The Huntington Beach Charter Commission wants the city’s treasurer, city attorney and city clerk to have more experience and be better educated in their fields. The proposed qualifications, which the commission presented at city council study session Monday, are to ensure future officials are competent enough to do the “simple things,” according to the commission.
Chairman of the commission Dick Harlow said past officials “thought they had more independence” because they were elected. Mayor Pro Tem Jill Hardy noted that under the new qualifications, the current elected department heads would not have been able to run.
Harlow emphasized that the current department heads are competent and did not inspire the qualification changes.
The commission made the following recommendations:
- The city attorney must have management experience, have graduated from an accredited law school, and have accreditation by the American Bar Association.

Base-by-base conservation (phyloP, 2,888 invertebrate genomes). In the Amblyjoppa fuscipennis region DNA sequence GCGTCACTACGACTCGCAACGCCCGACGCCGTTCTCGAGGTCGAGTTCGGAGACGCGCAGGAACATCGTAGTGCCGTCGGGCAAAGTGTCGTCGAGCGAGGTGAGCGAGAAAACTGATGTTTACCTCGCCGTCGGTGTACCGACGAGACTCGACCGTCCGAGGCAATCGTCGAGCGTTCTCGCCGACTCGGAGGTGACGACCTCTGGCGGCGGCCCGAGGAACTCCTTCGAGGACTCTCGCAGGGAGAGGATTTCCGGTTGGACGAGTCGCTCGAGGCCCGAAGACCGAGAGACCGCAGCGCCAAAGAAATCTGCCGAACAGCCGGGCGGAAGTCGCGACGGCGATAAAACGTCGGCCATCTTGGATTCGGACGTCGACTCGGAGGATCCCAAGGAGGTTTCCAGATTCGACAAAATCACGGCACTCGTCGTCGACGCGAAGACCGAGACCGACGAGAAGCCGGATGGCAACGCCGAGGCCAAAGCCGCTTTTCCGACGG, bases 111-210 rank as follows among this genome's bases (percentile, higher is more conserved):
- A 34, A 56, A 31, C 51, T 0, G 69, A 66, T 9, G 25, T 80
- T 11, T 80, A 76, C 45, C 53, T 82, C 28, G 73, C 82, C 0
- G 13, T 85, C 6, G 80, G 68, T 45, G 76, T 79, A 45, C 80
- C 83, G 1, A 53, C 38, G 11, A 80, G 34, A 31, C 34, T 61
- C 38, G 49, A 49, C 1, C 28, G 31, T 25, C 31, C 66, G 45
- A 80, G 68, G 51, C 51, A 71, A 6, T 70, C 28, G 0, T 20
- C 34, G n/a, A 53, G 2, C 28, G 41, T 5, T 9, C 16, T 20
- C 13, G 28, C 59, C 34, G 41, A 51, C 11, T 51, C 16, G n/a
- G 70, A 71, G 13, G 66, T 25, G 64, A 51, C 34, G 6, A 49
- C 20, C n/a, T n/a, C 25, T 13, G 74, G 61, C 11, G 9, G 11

- The city clerk must have management experience, a bachelor’s degree, and certification as a municipal clerk within three years of election or appointment of the office.
- The city treasurer must have finance and management experience and either a Master’s degree in accounting, finance, business or public administration; or a Bachelor’s degree in accounting, finance, business or public administration and certification by the California Municipal Treasurer’s Association, or their successor, within three years of election or appointment of office.
If an elected head does not receive the required certifications within three years of election or appointment, then the new rules would require that they be removed from office, said City Attorney Jennifer McGrath.
The commission also recommended changing the city’s form of government from council-administrator to council-manager and a new version of Measure C, a city ordinance that has voters approve the sale, lease and development of park or beach land.
The council scheduled to take up the commission’s recommendations at its May 17 and June 7 meetings.
— ADAM ELMAHREK